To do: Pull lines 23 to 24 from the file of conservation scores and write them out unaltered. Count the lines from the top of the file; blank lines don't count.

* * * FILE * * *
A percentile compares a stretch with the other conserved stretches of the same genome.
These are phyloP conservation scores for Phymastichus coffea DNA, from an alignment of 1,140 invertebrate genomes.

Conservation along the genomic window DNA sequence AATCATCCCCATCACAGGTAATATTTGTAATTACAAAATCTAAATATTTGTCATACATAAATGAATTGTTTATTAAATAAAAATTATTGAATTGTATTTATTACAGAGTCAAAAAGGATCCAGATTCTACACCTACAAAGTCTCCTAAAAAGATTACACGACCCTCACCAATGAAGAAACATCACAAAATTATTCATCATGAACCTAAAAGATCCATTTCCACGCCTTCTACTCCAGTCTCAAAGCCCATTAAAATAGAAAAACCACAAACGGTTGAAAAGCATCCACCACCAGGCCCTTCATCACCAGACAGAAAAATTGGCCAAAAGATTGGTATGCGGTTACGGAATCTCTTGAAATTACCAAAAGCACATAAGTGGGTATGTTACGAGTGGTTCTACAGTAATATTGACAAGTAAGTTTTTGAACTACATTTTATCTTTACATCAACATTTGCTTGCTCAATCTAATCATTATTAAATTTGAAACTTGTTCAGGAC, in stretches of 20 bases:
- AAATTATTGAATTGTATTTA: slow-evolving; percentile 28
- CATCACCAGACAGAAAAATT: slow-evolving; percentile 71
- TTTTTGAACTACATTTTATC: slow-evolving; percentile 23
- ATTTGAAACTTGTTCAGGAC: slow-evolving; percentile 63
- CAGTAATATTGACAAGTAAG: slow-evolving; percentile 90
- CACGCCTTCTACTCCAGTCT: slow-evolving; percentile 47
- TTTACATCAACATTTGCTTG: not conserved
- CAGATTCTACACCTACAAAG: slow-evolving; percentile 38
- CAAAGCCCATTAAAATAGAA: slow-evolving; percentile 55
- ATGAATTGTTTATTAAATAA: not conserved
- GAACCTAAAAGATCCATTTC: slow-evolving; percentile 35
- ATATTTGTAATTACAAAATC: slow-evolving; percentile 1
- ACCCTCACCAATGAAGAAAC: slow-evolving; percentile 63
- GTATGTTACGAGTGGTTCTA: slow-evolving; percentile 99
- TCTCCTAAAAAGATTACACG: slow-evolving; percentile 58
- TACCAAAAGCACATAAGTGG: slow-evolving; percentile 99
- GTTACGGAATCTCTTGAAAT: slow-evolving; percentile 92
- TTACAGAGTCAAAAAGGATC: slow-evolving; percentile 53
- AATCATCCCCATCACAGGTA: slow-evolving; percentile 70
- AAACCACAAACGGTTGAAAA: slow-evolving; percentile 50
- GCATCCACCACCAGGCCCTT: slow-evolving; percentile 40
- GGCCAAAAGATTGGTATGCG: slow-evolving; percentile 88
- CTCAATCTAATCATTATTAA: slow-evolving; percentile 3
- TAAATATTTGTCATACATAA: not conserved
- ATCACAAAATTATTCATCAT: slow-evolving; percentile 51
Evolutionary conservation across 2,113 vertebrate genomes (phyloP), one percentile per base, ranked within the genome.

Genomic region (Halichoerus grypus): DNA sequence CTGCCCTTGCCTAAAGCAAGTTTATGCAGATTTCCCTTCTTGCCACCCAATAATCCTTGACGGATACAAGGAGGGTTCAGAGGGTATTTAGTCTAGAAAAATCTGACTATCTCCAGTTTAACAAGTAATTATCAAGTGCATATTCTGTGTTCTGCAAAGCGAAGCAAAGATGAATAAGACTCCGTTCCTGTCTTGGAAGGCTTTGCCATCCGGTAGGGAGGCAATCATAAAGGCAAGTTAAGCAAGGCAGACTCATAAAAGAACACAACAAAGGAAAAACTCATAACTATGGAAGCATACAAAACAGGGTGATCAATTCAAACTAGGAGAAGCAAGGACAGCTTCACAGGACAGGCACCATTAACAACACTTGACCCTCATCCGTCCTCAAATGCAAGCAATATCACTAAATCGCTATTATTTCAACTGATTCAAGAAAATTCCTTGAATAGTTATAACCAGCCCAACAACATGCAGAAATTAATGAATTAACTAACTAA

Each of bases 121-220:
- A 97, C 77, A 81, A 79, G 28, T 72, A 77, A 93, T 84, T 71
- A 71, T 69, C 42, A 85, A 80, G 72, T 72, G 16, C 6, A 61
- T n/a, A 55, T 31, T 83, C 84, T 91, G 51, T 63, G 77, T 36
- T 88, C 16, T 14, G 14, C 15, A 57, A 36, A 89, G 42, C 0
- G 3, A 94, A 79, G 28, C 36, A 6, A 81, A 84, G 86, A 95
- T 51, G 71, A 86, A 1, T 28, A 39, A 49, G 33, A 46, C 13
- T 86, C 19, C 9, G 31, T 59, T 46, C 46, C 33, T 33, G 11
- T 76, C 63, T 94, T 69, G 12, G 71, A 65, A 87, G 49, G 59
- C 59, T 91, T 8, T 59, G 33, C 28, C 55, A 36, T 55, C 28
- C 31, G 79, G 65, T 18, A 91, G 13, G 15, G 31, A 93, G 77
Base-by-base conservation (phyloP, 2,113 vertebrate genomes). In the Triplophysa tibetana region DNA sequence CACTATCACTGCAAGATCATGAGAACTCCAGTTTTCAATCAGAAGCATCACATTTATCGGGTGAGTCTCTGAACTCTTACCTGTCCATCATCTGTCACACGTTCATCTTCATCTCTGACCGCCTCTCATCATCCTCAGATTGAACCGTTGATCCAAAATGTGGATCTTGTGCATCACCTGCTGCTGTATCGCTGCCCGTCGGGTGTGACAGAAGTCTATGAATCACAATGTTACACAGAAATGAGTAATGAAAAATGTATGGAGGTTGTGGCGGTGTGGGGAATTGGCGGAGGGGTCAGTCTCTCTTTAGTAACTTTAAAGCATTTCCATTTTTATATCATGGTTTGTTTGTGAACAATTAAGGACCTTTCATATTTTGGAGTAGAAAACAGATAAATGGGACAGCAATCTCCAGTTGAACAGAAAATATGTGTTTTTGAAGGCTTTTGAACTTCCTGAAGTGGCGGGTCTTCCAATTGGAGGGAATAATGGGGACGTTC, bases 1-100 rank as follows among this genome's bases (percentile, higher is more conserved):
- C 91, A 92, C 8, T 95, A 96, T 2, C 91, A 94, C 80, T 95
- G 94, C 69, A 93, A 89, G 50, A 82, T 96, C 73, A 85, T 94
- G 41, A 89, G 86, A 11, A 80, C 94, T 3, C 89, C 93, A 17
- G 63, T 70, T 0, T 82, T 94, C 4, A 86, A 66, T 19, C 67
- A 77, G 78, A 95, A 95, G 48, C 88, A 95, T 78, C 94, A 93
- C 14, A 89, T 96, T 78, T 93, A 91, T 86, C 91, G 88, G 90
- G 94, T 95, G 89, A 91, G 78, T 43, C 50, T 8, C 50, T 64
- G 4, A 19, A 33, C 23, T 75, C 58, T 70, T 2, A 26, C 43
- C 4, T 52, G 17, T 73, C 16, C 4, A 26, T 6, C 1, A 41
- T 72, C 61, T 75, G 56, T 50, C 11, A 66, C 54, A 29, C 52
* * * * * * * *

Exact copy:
- AAACCACAAACGGTTGAAAA: slow-evolving; percentile 50
- GCATCCACCACCAGGCCCTT: slow-evolving; percentile 40